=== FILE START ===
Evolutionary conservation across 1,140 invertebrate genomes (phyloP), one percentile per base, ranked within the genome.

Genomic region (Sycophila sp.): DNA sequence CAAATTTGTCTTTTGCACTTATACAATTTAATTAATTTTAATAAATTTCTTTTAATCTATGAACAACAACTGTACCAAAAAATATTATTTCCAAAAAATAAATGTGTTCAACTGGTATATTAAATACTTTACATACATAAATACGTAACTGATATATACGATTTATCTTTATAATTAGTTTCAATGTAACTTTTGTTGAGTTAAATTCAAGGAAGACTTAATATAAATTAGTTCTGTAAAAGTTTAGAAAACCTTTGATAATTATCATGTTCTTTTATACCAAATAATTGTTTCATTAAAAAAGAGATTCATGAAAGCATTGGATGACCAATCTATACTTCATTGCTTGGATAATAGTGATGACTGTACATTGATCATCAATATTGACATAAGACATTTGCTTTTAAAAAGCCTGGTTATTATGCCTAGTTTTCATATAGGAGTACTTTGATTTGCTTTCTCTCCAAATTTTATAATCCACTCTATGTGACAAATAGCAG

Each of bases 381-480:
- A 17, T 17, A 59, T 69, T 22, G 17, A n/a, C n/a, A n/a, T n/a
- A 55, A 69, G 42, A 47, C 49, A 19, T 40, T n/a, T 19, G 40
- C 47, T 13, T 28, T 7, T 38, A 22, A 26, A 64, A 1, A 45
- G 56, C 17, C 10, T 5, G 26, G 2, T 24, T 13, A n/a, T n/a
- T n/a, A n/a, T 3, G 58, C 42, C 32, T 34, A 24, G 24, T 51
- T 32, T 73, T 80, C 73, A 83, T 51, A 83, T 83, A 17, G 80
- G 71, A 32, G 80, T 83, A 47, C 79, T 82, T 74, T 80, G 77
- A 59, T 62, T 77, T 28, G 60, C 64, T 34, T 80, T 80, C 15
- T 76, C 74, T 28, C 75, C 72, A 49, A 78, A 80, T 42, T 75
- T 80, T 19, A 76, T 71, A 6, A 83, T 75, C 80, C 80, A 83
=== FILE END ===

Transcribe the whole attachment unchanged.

Evolutionary conservation across 1,140 invertebrate genomes (phyloP), one percentile per base, ranked within the genome.

Genomic region (Sycophila sp.): DNA sequence CAAATTTGTCTTTTGCACTTATACAATTTAATTAATTTTAATAAATTTCTTTTAATCTATGAACAACAACTGTACCAAAAAATATTATTTCCAAAAAATAAATGTGTTCAACTGGTATATTAAATACTTTACATACATAAATACGTAACTGATATATACGATTTATCTTTATAATTAGTTTCAATGTAACTTTTGTTGAGTTAAATTCAAGGAAGACTTAATATAAATTAGTTCTGTAAAAGTTTAGAAAACCTTTGATAATTATCATGTTCTTTTATACCAAATAATTGTTTCATTAAAAAAGAGATTCATGAAAGCATTGGATGACCAATCTATACTTCATTGCTTGGATAATAGTGATGACTGTACATTGATCATCAATATTGACATAAGACATTTGCTTTTAAAAAGCCTGGTTATTATGCCTAGTTTTCATATAGGAGTACTTTGATTTGCTTTCTCTCCAAATTTTATAATCCACTCTATGTGACAAATAGCAG

Each of bases 381-480:
- A 17, T 17, A 59, T 69, T 22, G 17, A n/a, C n/a, A n/a, T n/a
- A 55, A 69, G 42, A 47, C 49, A 19, T 40, T n/a, T 19, G 40
- C 47, T 13, T 28, T 7, T 38, A 22, A 26, A 64, A 1, A 45
- G 56, C 17, C 10, T 5, G 26, G 2, T 24, T 13, A n/a, T n/a
- T n/a, A n/a, T 3, G 58, C 42, C 32, T 34, A 24, G 24, T 51
- T 32, T 73, T 80, C 73, A 83, T 51, A 83, T 83, A 17, G 80
- G 71, A 32, G 80, T 83, A 47, C 79, T 82, T 74, T 80, G 77
- A 59, T 62, T 77, T 28, G 60, C 64, T 34, T 80, T 80, C 15
- T 76, C 74, T 28, C 75, C 72, A 49, A 78, A 80, T 42, T 75
- T 80, T 19, A 76, T 71, A 6, A 83, T 75, C 80, C 80, A 83